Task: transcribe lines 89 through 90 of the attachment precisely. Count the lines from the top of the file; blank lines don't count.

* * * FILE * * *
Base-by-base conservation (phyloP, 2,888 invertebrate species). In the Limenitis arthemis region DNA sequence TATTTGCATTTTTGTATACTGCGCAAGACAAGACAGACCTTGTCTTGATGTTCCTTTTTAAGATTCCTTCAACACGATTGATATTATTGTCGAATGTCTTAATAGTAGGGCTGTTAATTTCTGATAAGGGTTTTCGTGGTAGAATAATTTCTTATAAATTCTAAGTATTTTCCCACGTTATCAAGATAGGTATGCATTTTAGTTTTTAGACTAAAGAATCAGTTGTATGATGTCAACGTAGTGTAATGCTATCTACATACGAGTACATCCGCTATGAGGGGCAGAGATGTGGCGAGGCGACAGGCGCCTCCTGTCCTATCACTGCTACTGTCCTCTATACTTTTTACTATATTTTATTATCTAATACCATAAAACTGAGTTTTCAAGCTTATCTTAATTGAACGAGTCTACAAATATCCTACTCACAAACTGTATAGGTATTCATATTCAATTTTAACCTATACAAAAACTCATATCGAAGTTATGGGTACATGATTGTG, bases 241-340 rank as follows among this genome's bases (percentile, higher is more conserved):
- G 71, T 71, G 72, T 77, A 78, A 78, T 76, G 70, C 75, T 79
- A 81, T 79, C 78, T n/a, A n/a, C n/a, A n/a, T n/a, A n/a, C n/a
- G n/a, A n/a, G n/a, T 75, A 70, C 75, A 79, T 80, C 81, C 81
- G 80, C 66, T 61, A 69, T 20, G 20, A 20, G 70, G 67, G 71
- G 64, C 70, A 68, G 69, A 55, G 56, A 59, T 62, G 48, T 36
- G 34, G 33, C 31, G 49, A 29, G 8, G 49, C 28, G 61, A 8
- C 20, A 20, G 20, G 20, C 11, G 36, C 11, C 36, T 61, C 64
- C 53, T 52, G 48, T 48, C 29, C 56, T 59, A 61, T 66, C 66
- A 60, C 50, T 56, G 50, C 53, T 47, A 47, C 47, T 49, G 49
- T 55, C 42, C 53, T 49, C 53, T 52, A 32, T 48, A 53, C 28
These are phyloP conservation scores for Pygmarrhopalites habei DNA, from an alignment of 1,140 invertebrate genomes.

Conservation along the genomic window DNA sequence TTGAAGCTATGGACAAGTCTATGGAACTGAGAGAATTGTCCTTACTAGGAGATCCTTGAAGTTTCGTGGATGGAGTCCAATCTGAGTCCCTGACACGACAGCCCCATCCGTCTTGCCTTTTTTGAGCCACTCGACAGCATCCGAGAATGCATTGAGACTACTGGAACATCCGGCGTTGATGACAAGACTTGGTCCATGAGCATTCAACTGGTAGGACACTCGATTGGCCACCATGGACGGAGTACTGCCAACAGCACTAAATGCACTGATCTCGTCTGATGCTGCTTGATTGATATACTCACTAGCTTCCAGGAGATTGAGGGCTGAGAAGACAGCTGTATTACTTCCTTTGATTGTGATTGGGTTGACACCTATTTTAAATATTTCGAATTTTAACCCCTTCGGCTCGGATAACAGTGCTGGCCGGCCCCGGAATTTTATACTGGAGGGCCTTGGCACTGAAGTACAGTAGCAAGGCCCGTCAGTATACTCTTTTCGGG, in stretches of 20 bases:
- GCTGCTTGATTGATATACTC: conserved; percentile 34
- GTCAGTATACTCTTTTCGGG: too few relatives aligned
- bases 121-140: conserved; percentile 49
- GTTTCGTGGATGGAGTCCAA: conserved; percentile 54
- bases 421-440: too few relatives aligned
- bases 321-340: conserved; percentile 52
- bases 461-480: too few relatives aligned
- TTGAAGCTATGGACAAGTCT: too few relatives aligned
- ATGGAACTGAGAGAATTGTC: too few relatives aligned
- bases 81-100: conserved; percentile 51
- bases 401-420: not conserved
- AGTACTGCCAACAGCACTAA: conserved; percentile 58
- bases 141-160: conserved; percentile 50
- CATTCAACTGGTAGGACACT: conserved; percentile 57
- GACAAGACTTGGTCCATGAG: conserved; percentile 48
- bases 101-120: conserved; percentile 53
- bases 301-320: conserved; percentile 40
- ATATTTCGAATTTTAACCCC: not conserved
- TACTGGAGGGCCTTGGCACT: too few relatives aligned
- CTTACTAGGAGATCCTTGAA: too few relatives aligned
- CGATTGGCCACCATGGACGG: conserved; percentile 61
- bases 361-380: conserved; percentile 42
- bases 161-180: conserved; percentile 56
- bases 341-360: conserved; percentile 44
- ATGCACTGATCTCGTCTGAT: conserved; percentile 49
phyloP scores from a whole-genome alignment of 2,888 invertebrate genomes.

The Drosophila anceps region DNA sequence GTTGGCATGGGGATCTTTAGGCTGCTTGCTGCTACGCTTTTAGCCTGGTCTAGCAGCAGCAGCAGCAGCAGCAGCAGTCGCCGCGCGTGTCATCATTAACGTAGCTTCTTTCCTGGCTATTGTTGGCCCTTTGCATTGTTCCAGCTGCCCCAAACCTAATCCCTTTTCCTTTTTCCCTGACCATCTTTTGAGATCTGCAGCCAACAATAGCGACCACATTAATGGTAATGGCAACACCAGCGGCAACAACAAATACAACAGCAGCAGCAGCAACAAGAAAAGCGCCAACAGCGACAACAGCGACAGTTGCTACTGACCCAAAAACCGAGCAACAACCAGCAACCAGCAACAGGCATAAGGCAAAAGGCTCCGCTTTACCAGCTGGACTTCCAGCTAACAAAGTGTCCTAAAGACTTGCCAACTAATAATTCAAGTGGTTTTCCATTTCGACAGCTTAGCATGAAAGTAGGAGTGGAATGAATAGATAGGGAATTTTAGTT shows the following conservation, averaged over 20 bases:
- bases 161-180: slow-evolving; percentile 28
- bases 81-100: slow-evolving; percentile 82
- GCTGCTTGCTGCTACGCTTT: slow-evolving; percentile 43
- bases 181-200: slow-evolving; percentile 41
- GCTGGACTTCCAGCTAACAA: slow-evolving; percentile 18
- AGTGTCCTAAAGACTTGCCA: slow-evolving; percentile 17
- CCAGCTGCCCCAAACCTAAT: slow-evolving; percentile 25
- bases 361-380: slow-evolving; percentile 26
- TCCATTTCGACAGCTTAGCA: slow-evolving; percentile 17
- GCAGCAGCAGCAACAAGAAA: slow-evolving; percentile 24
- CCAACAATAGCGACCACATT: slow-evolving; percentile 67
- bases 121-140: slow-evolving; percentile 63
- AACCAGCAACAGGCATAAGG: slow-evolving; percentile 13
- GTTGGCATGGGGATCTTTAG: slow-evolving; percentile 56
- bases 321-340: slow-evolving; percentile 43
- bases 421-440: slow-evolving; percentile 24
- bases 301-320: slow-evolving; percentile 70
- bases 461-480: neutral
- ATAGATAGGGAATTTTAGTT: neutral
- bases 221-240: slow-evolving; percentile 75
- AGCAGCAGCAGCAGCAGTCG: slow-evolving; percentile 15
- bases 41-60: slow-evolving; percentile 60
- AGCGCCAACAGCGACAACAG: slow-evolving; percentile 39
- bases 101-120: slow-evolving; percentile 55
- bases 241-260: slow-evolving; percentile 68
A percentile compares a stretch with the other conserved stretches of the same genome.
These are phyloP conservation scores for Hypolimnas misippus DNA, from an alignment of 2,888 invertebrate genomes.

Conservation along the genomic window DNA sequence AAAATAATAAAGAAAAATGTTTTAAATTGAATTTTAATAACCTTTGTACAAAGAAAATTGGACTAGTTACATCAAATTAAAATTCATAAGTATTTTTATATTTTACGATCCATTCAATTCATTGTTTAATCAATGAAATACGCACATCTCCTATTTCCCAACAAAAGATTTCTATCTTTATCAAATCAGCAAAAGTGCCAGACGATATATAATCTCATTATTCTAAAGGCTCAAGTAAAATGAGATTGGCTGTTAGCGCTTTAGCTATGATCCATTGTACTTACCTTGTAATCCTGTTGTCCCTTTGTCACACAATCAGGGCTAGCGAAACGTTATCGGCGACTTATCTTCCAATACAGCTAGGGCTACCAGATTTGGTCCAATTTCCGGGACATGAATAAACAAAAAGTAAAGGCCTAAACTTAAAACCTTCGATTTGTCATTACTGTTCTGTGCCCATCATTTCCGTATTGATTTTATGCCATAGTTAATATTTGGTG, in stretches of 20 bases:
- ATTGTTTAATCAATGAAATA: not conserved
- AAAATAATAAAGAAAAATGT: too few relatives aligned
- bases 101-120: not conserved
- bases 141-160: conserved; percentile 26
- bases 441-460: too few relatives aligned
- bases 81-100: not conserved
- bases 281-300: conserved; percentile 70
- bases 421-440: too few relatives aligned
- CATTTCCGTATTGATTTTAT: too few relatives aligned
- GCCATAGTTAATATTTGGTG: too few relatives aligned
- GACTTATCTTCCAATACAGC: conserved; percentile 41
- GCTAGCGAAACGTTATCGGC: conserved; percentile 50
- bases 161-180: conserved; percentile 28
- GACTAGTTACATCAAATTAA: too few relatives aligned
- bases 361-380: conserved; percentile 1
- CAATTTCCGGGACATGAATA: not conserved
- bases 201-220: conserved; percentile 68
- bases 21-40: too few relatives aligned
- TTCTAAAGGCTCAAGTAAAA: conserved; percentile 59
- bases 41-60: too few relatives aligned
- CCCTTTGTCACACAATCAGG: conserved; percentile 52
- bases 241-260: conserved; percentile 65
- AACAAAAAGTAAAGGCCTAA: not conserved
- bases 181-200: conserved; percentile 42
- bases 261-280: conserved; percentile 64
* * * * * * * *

- CCCTTTGTCACACAATCAGG: conserved; percentile 52
- bases 241-260: conserved; percentile 65